Tuesday, 1 May 2012

The War of 1812, a Victory for whom?

An interesting article written by Andrew Lambert appeared today in the BBC History Magazine, titled: When Washington Burned. In this article, Lambert contests the old assumption of many American historians that the war of 1812 between Britain and the US was a victory for the latter.
I agree with the overall sentiment and would like to elaborate further why this was the case.

The article begins by documenting the defeat of the American frigate Chesapeake by the HMS Shannon, captained by James Lawrence and Sir Philip Bowes Vere de Broke respectively. According to Lambert, the battle ended within 11 minutes, and resulted in the deaths of 48 American seamen out of a crew of 370, compared with the deaths of 23 British seamen onboard the Shannon with a smaller crew of 320 (pp.53). Despite Broke taking both a musket and a cutlass to the head, he survived to become a national hero, unlike Lawrence who died six days later after receiving a gunshot to the wound and severing his femoral artery.

This victory was far from a one off incident, the history of the conflict is written in American blood. A common occurrence throughout the war was the fear the Americans had towards the Indian warriors who at the time had sided with the British. For instance, Brigadier General John. P. Boyd, clinging on to Fort George (one of the few victories the Americans were able to claim) decided to set up six outposts around the entrenchments. Throughout the days and nights, the British and Indians made quick and brutal strikes, thereby keeping the Americans on edge. After being attacked on July the 8th, Lieutenant Joseph Eldridge and thirty men pursued the Indian attackers deep into the woods. None returned. The few who's mutilated carcasses hadn't later been found became British prisoners. (2010, Taylor. A, pp.228)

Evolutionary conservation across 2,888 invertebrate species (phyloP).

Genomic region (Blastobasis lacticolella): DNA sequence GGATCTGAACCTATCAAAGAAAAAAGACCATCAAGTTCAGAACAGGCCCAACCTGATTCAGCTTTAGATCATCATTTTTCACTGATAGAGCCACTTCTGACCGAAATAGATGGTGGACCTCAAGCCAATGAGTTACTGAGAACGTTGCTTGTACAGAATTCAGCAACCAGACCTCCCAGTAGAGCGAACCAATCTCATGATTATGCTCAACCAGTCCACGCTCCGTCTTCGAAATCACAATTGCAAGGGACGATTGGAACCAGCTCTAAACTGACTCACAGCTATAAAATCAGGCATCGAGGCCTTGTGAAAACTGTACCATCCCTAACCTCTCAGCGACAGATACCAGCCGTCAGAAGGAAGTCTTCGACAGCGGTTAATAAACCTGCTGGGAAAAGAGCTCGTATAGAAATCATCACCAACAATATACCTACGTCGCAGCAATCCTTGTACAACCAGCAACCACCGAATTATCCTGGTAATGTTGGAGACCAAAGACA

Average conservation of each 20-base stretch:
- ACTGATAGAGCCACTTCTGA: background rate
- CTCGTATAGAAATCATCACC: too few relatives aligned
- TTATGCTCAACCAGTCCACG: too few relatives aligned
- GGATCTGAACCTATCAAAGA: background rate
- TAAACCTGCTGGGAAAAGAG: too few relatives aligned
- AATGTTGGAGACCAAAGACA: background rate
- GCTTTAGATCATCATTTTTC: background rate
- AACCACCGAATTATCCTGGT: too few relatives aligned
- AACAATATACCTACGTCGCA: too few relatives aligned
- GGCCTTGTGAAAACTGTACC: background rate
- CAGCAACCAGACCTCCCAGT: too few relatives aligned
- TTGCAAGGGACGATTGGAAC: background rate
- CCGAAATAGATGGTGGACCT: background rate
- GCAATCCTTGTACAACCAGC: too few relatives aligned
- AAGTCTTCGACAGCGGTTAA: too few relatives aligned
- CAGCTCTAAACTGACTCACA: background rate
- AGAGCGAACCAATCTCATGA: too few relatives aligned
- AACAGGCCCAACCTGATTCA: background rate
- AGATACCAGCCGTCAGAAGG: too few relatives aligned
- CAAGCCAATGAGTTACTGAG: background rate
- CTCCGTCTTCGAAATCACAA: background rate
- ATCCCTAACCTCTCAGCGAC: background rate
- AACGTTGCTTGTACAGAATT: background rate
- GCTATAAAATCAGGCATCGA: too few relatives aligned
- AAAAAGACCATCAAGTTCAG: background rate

In the article, Lambert also remarks that one of the reasons for the US declaring war was in response to the British practice of impressing former subjects and forcing them to serve in the British navy against the French. This was considered by Madison to be a form of imperialism and thus the US had no choice but to defend itself. Having said this, many 'War Hawks' in congress had imperialistic motives of their own, for instance Henry Clay (Kentucky) and John Calhoun (South Carolina) - saw the war as a means of expanding west into Indian territory and north into Canada. (2010, Reynolds. D, pp.116)

Lambert also remarks that in august 1813, 4,000 men lead by Admiral Cockburn marched on Washington and occupied the capital. Not only this, but after the Americans had burned their own navy yard, the British were left to eat the dinner President Madison had prepared at the White House! (pp. 55) By the time the British had arrived at Capitol Hill it was abandoned. Cockburn had no intention of sacking the city, but he did wish to avenge the burning down of the parliament building in York (now Toronto) at the hands of the Americans. For revenge, he decided to burn down the newly constructed White House, the Senate building and the President's Mansion (2010, Reynolds. D, pp.117).

At the end of the article Lambert remarks that:

"Despite the facts, American historians have spent the past 200 years claiming to have won the War of 1812. Canadians, with better cause, celebrate their success in defending their country. But the British quickly forgot the war." (pp.56)

It is a strange thing that a war consisting of so few victories for the Americans would be considered a victory. Prior to the war, ideological and national ties were not deeply rooted, and a a result many people crossed the border at whim in order to serve their own self interest and obtain land and various other promises from the respective governments. According to Alan Taylor, it was not until after the war that the patriotic historians:

"Made foils of the people on the other side of a newly significant border. Those histories subtly distorted the war by imposing on the past the nationalism spawned after the conflict and because of it. By writing of the Americans fighting the British as distinct nations, each united, the patriotic historians obscured the civil war waged for the future of the empire and of the continent, a civil war that had divided Americans, Indians, and the Irish during a lingering age of revolution." (2010, pp.458)

In that sense, the war was a victory for the US. A victory because it united a previously divided country under false pretenses and helped turn peaceful attitudes towards the British into treason, as evidenced by the demonisation of the Federalist party from then on.

(2012) Lambert. A, When Washington Burned, History Magazine, BBC, Volume 13, no. 5, May 1st, pp.53, 55, 56)
(2010) Reynolds. D, America, Empire of Liberty, Penguin Books, London, pp. 116-117.
(2010) Taylor. A, The Civil War of 1812, Vintage Books, New York, pp.228,458

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